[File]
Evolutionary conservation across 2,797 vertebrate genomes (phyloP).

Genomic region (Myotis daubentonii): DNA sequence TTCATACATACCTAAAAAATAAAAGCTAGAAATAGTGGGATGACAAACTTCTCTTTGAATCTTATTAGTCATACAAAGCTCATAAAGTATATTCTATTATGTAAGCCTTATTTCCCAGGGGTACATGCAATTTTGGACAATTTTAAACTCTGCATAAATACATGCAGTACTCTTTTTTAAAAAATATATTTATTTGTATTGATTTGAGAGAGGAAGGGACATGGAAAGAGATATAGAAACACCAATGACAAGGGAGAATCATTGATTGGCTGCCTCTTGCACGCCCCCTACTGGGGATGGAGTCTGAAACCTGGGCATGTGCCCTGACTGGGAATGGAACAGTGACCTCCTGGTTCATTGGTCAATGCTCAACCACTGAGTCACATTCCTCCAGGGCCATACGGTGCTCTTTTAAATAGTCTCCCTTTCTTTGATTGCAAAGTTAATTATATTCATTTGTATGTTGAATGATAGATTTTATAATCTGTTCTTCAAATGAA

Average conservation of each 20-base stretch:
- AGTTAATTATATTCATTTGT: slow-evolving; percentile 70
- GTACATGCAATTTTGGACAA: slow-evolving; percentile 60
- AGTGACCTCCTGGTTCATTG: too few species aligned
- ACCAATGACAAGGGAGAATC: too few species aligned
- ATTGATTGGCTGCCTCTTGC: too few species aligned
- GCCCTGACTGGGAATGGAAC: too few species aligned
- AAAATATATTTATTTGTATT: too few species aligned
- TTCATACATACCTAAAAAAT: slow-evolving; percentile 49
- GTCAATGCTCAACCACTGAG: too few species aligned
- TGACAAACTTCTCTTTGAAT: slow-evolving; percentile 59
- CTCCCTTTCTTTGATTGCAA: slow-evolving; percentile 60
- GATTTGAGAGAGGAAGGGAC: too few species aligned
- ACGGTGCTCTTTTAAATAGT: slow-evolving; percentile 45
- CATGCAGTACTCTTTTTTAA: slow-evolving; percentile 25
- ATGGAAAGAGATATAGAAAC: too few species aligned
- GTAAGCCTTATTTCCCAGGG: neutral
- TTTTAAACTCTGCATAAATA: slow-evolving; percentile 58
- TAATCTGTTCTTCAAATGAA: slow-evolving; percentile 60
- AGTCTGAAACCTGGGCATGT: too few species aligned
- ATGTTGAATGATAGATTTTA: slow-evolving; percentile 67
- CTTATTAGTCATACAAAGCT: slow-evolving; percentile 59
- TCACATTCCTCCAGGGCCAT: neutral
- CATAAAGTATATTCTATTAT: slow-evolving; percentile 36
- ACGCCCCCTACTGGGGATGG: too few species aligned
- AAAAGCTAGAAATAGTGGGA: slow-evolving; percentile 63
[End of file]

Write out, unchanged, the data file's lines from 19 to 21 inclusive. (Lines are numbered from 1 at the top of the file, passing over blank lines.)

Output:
- GTAAGCCTTATTTCCCAGGG: neutral
- TTTTAAACTCTGCATAAATA: slow-evolving; percentile 58
- TAATCTGTTCTTCAAATGAA: slow-evolving; percentile 60